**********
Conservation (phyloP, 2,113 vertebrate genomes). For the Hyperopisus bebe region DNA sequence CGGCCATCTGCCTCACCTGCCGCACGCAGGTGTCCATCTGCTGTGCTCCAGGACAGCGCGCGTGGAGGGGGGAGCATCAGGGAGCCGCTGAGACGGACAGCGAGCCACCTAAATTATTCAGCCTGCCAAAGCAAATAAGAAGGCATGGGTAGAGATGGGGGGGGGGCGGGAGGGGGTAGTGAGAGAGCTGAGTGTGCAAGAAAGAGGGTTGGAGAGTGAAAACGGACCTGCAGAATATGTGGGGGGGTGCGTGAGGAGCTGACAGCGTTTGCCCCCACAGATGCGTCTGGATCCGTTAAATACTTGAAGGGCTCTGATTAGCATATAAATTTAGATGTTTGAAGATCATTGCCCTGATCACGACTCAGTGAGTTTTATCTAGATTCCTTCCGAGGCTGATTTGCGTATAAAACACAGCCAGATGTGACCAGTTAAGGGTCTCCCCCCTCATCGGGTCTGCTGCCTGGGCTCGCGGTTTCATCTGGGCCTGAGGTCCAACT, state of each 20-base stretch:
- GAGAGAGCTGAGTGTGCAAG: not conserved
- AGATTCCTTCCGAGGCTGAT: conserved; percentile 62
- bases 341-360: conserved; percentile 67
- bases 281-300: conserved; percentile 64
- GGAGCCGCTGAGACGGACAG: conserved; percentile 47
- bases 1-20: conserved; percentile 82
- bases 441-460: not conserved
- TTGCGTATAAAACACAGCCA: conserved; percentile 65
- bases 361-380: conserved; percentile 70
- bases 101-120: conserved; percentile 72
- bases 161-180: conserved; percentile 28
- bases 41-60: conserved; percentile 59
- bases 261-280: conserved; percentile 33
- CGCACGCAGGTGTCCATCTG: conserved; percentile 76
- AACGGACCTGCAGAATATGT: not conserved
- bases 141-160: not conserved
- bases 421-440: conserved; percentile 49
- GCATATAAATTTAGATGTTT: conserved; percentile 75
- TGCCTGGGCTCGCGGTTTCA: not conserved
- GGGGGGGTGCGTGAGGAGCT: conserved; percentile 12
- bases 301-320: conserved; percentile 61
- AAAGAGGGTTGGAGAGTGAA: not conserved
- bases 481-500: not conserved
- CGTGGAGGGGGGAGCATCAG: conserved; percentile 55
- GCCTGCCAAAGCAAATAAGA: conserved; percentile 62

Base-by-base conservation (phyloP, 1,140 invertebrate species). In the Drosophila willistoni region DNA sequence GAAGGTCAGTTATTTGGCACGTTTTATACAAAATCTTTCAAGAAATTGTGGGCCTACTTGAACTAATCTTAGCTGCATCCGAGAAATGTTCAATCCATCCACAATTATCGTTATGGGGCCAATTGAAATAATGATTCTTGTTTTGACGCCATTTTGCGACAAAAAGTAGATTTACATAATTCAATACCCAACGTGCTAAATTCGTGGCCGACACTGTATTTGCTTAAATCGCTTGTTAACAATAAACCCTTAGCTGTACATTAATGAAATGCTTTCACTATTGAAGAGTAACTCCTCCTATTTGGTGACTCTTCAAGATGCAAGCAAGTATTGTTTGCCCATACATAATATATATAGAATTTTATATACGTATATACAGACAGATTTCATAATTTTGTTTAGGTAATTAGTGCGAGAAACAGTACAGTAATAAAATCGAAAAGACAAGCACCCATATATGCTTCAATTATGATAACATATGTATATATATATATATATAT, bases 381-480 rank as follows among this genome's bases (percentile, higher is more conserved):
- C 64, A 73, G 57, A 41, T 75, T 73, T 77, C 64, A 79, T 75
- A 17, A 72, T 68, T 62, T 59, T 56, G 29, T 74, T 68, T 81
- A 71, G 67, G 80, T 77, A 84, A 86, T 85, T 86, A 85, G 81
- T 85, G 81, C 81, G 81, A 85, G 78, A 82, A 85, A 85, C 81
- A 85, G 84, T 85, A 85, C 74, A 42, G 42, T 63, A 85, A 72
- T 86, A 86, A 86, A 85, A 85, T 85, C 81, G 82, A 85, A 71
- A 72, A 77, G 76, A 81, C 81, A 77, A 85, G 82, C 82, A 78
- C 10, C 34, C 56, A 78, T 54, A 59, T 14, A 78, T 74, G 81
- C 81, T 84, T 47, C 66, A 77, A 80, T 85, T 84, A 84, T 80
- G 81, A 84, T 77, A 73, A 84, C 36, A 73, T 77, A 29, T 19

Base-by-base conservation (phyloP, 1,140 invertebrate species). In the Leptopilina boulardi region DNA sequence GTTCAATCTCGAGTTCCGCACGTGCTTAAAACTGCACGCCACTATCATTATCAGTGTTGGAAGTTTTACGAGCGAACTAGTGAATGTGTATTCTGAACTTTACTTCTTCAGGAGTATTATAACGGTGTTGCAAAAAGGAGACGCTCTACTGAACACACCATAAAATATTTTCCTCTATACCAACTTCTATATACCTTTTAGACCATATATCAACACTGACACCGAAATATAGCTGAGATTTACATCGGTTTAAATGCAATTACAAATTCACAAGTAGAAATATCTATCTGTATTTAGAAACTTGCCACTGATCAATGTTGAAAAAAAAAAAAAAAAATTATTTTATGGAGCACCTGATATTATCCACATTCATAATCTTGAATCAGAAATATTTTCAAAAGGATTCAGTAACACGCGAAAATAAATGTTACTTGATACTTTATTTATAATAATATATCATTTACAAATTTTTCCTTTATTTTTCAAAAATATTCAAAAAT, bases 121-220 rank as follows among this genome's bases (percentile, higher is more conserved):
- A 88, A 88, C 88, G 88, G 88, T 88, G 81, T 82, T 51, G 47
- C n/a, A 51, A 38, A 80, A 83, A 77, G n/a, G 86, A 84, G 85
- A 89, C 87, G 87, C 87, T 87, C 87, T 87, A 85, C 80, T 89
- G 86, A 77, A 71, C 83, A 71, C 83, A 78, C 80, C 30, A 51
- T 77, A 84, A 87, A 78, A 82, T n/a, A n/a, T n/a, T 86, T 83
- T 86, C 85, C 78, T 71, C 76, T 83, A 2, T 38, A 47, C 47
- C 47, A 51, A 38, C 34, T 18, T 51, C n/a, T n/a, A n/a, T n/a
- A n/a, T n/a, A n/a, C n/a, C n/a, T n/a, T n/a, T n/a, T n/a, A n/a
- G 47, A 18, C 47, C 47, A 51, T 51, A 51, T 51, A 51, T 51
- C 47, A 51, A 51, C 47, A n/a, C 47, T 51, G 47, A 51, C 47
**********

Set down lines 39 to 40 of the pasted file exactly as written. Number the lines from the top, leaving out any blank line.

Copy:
- A 88, A 88, C 88, G 88, G 88, T 88, G 81, T 82, T 51, G 47
- C n/a, A 51, A 38, A 80, A 83, A 77, G n/a, G 86, A 84, G 85